As a result, Guterres warned that the world faces “a generational catastrophe that could squander untold human potential, undermine decades of progress and exacerbate entrenched inequalities.”Even before the pandemic, Guterres said, the world faced a “learning crisis”, with more than 250 million children out of school and only a quarter of high school youth in developing countries leaving school “with basic skills ”.
According to a global projection covering 180 countries by the United Nations education agency, UNESCO and partner organizations, some 23.8 million additional children and young people from preschool to university level are at risk of drop out or not have access to school next year due to the economic impact of the pandemic.
“We are at a watershed moment for the children and young people of the world,” Guterres said in a 26-page video message and policy briefing. “The decisions governments and partners make now will have a lasting impact on hundreds of millions of young people and on countries’ development prospects for decades to come. “
The policy brief “deals broadly with education around the world. It is not specific to the United States or to any particular country, ”Farhan Haq, a spokesperson for the secretary general told CBS News on Tuesday.
Schools are especially vital in developing countries in particular, where the provision of food is an essential part of the school system, CBS News’s Pamela Falk reported. Hunger andhave increased in parts of Latin America and Africa as the pandemic wreaks havoc.
According to the policy briefing, “the unprecedented disruption to education” caused by the pandemic is far from over and as many as 100 countries have yet to announce a date for the reopening of schools.
Guterres called for action in four key areas, the first being the reopening of schools.
“Once the local transmission of COVID-19 is under control,” he said, “getting students back to schools and educational institutions as safely as possible must be a top priority”.
UNESCO Assistant Director-General for Education Stefania Giannini told reporters that the Paris-based agency is planning to hold a high-level virtual meeting in the fall, possibly in the second half of the year. October, to secure commitments from world leaders and the international community for education. at the forefront of post-pandemic recovery programs.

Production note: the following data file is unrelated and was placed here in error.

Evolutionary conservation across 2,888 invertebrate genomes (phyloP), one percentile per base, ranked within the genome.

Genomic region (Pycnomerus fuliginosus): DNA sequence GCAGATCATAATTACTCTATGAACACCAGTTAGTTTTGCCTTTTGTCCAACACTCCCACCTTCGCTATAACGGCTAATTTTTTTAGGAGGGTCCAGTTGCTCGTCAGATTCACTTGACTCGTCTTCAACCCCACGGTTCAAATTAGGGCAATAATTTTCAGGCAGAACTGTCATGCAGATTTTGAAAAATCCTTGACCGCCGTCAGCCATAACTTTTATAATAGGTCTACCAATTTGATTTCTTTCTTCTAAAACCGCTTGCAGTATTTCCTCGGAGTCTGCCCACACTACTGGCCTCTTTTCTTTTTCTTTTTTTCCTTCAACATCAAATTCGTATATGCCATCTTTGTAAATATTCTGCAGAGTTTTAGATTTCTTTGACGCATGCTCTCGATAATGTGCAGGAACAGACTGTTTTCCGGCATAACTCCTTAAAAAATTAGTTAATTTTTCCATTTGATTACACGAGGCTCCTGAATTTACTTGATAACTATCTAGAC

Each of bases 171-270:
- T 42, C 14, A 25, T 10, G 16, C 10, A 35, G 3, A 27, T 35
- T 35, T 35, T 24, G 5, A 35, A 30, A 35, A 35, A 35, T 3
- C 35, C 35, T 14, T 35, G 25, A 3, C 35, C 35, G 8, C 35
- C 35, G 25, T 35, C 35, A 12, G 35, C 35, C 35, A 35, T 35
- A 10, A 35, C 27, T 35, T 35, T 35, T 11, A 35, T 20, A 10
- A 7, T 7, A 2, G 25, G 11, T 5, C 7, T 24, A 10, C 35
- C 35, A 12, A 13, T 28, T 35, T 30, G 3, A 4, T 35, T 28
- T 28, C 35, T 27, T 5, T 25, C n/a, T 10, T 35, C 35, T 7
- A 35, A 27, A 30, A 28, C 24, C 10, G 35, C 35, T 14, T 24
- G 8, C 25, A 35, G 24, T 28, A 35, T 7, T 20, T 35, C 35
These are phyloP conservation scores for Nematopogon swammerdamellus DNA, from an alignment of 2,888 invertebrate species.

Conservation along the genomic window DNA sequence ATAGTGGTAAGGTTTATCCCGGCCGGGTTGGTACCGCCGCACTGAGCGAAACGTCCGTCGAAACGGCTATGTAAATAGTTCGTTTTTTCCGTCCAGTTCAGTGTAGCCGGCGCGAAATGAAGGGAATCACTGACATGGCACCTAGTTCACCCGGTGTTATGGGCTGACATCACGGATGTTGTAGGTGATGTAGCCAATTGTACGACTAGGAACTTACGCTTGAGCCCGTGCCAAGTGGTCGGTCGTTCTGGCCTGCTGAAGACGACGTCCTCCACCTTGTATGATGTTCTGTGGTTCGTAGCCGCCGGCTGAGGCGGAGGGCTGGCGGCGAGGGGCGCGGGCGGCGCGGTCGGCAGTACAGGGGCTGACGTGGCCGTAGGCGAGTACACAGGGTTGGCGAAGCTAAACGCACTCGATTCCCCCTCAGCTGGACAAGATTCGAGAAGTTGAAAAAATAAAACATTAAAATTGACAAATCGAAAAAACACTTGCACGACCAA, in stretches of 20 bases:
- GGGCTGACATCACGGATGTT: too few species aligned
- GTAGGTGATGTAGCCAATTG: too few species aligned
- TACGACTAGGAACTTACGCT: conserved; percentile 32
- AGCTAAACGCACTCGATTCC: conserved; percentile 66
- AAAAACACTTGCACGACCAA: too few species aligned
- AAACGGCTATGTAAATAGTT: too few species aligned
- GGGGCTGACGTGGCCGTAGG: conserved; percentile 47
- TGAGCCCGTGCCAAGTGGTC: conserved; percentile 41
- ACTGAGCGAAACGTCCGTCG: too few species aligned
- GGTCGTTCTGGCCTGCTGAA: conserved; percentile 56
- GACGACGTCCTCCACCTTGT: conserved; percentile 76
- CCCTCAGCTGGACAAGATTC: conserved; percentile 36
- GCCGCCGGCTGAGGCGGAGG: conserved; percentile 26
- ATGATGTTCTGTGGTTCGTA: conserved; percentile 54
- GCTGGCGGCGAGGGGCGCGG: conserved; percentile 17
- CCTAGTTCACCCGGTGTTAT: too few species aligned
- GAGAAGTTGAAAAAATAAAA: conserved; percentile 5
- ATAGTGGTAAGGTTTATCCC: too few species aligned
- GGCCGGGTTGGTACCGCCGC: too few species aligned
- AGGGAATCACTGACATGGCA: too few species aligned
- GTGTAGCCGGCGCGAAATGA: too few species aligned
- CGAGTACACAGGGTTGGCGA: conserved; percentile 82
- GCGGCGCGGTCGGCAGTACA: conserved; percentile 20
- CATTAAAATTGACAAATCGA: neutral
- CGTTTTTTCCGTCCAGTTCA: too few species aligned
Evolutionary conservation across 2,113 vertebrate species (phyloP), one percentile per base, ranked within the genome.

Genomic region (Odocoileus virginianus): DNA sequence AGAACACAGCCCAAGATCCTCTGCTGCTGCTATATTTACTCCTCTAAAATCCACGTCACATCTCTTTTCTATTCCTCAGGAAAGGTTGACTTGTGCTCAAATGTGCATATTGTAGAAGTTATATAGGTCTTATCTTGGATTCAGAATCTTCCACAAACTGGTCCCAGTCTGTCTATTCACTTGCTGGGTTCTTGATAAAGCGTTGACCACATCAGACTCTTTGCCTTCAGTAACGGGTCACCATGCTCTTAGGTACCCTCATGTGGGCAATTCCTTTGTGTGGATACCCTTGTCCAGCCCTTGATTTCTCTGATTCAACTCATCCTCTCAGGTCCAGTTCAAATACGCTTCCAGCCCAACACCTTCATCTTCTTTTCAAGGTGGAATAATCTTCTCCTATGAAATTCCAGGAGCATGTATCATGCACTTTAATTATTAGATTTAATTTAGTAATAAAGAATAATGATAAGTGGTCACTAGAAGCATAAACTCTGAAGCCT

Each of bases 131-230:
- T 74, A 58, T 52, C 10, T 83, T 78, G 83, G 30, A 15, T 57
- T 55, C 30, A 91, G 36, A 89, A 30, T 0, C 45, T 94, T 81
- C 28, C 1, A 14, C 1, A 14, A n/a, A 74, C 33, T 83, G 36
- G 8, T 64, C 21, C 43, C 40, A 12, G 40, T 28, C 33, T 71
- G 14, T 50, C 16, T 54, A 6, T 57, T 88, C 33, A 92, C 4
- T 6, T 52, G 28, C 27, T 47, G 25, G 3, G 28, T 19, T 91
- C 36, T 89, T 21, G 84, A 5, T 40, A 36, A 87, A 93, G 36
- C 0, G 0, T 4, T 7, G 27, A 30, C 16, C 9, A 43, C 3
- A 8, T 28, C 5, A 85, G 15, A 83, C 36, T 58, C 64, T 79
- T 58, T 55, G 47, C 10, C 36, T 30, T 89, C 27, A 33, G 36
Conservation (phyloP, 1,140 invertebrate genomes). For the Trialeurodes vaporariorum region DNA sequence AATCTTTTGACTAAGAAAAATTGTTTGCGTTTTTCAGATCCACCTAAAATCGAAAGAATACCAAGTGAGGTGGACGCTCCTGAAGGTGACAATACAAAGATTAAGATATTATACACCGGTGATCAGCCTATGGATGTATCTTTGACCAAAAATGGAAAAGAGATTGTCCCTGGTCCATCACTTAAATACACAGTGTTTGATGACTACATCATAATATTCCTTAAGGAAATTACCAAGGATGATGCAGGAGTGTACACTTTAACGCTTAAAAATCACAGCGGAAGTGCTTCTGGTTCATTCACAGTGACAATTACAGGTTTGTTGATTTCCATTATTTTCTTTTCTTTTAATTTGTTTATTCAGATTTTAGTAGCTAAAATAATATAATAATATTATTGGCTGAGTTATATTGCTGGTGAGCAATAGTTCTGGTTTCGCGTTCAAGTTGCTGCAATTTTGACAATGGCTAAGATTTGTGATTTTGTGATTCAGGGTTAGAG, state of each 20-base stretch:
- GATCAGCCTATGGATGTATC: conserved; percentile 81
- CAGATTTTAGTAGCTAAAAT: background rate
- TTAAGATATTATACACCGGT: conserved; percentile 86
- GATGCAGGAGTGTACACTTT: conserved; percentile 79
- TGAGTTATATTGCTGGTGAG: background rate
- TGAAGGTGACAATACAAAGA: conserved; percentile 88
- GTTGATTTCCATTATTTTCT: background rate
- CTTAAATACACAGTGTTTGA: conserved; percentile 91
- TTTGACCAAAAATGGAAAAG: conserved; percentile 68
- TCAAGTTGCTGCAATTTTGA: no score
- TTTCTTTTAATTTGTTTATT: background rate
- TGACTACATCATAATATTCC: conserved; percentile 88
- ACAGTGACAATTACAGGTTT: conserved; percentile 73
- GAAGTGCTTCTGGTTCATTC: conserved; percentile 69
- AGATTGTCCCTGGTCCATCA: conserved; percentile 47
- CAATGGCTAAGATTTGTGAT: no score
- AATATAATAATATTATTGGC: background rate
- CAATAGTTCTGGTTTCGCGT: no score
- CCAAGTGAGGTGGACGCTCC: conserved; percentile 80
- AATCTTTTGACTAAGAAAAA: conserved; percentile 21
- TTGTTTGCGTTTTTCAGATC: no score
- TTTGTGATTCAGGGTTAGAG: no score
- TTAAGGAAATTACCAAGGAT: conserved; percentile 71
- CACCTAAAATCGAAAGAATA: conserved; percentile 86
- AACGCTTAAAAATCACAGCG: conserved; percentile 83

“There may be economic tradeoffs, but the longer schools remain closed, the more devastating the impact, especially on the poorest and most vulnerable children,” Giannini warned.
She stressed that schools are not only for learning, but provide social protection and nutrition, especially for vulnerable young people.
The coronavirus crisis has amplified digital, social and gender inequalities, said Giannini, with girls, refugees, people with disabilities, displaced people and young people in rural areas being the most vulnerable and facing limited opportunities to continue. their learning.
Guterres said increasing funding for education must be a priority.
Before the pandemic, low- and middle-income countries faced an education funding gap of $ 1.5 trillion per year, he said, and the education funding gap in the country. world could increase by 30% due to the pandemic.
The secretary-general said education initiatives must target “those most at risk of being left behind,” including young people in crisis, minorities, displaced people and people with disabilities. And these initiatives should urgently seek to bridge the digital divide that has become even more evident during the COVID-19 crisis, he said.
On a positive note, Mr Guterres said the pandemic offered “a generational opportunity to reinvent education” and to take a leap forward towards systems that deliver quality education.
To achieve this, he called for investments in “digital literacy and infrastructure” and more flexible, equitable and inclusive education systems.
UNESCO’s Giannini said the innovations made so far during the pandemic, including online learning and education on radio and television, “prove that change can happen quickly.”
She said a coalition of global organizations launched a campaign on Tuesday called “Save Our Future” to amplify the voices of children and youth and urge governments around the world to recognize that investing in education is essential the resumption of COVID-19 and the future of the world. .